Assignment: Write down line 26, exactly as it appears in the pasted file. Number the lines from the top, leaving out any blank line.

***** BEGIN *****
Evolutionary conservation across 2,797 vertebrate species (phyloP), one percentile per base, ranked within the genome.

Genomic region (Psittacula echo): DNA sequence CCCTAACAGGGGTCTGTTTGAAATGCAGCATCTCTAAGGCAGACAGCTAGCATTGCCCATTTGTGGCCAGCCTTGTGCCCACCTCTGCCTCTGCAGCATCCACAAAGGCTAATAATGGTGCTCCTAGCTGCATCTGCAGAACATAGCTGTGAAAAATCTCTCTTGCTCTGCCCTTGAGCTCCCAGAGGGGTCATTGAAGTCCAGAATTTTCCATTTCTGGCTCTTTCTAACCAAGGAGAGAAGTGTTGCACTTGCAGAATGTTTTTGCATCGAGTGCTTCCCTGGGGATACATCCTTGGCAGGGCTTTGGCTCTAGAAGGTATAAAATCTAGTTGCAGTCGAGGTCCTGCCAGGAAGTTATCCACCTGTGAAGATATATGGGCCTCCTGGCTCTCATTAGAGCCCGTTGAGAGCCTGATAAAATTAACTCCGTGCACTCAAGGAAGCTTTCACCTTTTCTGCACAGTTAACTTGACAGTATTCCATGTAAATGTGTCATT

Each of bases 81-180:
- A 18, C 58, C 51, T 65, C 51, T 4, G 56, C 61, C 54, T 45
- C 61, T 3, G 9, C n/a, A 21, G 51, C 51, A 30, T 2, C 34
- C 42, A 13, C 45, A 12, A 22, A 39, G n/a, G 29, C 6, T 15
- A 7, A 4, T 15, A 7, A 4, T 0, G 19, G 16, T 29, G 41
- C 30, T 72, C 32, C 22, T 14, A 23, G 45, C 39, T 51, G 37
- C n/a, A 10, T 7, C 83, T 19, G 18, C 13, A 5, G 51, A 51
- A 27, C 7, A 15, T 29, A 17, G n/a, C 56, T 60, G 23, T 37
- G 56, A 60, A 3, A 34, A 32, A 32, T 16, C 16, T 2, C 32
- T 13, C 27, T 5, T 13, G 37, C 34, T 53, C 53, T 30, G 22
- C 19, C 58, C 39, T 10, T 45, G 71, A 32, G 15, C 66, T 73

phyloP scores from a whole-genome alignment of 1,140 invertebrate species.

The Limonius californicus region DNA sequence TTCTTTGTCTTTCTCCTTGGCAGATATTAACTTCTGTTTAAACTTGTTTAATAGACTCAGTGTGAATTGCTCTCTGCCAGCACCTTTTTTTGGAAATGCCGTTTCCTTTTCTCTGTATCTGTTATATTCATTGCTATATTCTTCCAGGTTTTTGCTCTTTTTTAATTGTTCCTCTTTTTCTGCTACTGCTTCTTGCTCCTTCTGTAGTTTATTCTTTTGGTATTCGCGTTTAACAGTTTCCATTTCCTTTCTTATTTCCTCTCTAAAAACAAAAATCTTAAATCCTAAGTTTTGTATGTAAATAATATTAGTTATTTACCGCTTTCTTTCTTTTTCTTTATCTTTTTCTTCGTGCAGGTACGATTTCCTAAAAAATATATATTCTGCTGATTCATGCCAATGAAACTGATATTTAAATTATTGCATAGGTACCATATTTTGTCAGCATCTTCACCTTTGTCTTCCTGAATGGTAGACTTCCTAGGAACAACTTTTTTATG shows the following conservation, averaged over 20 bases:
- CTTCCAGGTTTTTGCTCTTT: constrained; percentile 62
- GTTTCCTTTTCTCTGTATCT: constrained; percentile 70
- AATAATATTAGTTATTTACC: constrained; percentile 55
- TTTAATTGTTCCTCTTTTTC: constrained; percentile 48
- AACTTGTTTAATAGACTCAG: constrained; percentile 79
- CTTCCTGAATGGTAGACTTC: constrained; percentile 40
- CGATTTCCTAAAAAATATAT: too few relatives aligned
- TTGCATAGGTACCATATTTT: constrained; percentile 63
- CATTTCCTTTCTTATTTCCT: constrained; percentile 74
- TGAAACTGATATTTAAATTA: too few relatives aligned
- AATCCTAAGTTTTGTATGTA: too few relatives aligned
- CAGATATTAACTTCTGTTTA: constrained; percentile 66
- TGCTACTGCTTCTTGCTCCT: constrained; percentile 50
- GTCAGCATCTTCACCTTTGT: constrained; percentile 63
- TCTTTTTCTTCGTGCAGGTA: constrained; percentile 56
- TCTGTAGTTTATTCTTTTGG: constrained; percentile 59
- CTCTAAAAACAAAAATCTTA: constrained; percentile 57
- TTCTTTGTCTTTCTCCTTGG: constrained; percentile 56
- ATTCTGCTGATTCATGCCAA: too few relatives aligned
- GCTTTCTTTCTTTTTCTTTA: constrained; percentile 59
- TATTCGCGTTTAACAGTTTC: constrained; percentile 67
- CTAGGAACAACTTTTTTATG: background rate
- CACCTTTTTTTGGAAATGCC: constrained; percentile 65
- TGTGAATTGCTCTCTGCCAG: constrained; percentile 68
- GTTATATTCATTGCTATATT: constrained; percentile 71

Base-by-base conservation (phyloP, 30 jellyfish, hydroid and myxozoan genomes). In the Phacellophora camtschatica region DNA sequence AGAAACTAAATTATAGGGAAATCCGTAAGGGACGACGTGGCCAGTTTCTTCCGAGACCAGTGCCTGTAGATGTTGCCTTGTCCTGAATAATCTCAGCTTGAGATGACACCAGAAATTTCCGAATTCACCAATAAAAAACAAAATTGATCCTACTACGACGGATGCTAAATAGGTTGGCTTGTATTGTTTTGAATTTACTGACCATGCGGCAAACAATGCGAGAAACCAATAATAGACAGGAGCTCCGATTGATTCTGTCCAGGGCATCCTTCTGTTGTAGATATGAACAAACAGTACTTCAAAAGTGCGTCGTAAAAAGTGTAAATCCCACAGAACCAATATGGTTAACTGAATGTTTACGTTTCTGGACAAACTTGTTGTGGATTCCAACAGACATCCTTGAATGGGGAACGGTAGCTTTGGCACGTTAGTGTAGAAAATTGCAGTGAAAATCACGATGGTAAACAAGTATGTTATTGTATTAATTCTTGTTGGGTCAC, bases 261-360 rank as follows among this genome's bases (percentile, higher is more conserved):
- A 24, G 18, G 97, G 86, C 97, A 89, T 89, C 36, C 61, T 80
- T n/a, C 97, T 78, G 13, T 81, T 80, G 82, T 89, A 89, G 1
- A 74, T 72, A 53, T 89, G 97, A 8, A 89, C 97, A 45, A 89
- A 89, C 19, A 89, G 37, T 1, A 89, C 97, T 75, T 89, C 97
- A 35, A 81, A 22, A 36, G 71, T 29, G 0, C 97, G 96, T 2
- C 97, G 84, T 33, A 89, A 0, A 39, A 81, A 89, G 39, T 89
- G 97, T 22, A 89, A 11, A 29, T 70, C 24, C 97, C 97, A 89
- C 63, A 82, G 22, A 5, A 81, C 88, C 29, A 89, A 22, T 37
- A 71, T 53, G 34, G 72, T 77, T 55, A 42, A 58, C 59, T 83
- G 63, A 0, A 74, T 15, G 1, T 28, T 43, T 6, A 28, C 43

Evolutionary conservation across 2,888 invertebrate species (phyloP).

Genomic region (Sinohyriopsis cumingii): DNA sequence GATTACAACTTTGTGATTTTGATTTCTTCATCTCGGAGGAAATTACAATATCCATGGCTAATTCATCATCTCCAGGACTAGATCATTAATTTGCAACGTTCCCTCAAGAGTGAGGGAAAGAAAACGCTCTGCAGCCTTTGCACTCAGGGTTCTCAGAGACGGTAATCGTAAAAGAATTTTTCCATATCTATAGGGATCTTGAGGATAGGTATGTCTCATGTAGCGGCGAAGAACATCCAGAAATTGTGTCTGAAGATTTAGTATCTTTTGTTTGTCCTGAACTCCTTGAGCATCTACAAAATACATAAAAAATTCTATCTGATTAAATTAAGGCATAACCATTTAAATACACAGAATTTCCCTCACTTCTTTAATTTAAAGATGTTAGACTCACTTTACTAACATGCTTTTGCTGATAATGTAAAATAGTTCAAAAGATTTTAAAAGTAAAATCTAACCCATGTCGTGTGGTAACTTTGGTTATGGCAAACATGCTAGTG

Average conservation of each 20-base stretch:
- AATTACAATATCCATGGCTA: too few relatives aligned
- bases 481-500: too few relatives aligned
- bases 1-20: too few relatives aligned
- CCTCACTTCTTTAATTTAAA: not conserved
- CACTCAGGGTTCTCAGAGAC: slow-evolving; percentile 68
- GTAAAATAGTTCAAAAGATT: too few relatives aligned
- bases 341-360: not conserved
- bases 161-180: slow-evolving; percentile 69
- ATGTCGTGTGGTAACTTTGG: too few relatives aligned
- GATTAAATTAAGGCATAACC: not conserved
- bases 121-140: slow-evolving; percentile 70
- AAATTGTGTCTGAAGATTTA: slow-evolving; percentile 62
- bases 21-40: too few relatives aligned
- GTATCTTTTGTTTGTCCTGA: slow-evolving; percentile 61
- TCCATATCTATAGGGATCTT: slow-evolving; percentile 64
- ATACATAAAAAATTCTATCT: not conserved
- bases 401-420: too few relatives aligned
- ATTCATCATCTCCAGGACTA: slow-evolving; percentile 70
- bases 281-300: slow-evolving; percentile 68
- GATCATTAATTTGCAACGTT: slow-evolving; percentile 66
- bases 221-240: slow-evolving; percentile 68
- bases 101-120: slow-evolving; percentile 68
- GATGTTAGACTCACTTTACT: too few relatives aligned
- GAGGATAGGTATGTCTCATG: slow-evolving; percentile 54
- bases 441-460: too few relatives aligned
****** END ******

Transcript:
- AATCCTAAGTTTTGTATGTA: too few relatives aligned